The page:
Demand for Seaborne Trade to Remain Low for the Next 12 Months
In its latest weekly report, shipbroker Intermodal said that “the global strive towards eco-friendliness and environmental sustainability in the shipping industry is mounting. There are currently almost 200 countries which are nearing an agreement on commitments aimed at reducing pollutant emissions in commercial shipping as part of the international effort to tackle climate change. Since 2018, ongoing negotiations have materialized under the umbrella of the UN and the International Maritime Organization (IMO), which have been primarily aimed at finding a common ground on how shipping as a whole will reduce its GHG and toxic emissions. From containers to tankers, the industry is in search of a way forward which will encompass a level playing field for all involved stakeholders”.
According to Intermodal’s SnP Broker, Mr. Zisis Stylianos, “currently, the main area of conflict among negotiators is the method and severity via which sanctions will be imposed in the event(s) of non-compliance to established and agreed emission benchmarks. European countries believe that the most environmentally harmful ships should be withdrawn by 2029 if they are unable to comply with all emission standards set forth. Other countries, such as China and Japan, consider Europe’s proposals to be too strict and recommend mechanisms for imposing fines or sanctions in the event of non-compliance with environmental regulations”.
Mr. Stylianos added that “on the other hand, organizations such as the MEPC are seeking to and advocating for the imposition of even more stringent measures than the current ones. This is because they believe that shipping emissions will continue to rise in the coming years. The elevated market and investment uncertainty caused by looming regulatory restrictions coupled with the COVID-19 pandemic have significantly slowed down global seaborne trade. According to the IESC report, the pace of international economic activity remained sluggish throughout 2019, but in 2020 the data changed dramatically due to the COVID-19 epidemic. The World Trade Organization (WTO) predicts that global trade is expected to decrease by approximately 20% in 2020. Many shipping sectors have been faced with a sudden and sharp drop in demand, which in turn has significantly affected fares and revenues. In the dry bulk sector, average daily revenues between January and April 2020, compared to 2019, were lowered by more than 85%, 40% and 35% for Capesize, Panamax and Supramax vessels respectively”.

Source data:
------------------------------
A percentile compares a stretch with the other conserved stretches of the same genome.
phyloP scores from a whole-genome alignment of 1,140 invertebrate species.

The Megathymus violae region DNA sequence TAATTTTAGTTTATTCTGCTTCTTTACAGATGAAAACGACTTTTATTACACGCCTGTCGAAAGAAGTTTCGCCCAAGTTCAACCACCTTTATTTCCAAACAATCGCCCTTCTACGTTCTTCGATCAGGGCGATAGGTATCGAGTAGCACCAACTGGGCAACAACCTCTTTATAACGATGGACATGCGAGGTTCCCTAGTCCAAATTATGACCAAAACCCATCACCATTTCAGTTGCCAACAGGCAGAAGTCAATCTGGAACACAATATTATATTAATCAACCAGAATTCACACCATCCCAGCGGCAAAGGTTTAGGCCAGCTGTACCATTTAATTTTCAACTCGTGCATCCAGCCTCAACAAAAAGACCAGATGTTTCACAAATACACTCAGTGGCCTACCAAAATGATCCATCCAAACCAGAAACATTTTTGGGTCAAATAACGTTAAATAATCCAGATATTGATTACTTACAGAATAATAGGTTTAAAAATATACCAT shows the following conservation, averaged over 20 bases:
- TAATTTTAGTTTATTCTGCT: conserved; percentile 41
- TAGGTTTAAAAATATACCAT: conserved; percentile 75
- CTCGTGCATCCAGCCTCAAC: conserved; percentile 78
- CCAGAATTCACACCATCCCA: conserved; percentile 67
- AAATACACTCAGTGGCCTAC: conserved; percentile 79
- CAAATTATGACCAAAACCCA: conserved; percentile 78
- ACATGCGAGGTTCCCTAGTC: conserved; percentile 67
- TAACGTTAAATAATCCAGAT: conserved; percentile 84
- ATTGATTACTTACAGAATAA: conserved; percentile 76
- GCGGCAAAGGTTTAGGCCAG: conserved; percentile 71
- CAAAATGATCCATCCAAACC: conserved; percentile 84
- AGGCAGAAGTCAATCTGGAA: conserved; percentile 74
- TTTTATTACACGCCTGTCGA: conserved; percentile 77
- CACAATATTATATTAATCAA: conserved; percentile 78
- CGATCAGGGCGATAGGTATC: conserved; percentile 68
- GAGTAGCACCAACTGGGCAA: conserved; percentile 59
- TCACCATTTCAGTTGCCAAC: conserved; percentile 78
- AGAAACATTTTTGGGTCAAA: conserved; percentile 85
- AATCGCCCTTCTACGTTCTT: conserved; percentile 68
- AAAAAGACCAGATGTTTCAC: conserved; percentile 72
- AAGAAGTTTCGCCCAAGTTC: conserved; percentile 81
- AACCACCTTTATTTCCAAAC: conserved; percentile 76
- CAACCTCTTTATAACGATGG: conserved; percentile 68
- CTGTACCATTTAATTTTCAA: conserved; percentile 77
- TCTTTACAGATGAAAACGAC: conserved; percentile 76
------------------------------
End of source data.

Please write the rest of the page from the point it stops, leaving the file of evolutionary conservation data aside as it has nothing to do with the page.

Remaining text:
Intermodal’s broker added that “lockdowns in Europe and North America have had a significant impact on employment rates. The International Monetary Fund has announced that the COVID-19 pandemic will likely push the global economy into a worse recession than that of the 1930s and is warning that the prospects for a global recovery are extremely uncertain. The downturn in shipping is projected to last for more than a year and shipping activity is not expected to improve in the coming months. Given that shipping is a global industry, the decrease in its performance is also due to the fact that much of its active is in the southern hemisphere, where major raw material exporting countries, such as Brazil, are being significantly and adversely affected by the COVID-19 Pandemic. It remains to be seen whether the potential release of a new vaccine in the coming winter months will spark the commencement of a recovery phase in the maritime sector. Moreover, it will be interesting to see whether and to what extent the imposition of more rigorous emission regulations will affect the industry’s much needed recovery”, Mr. Stylianos concluded.
Nikos Roussanoglou, Hellenic Shipping News Worldwide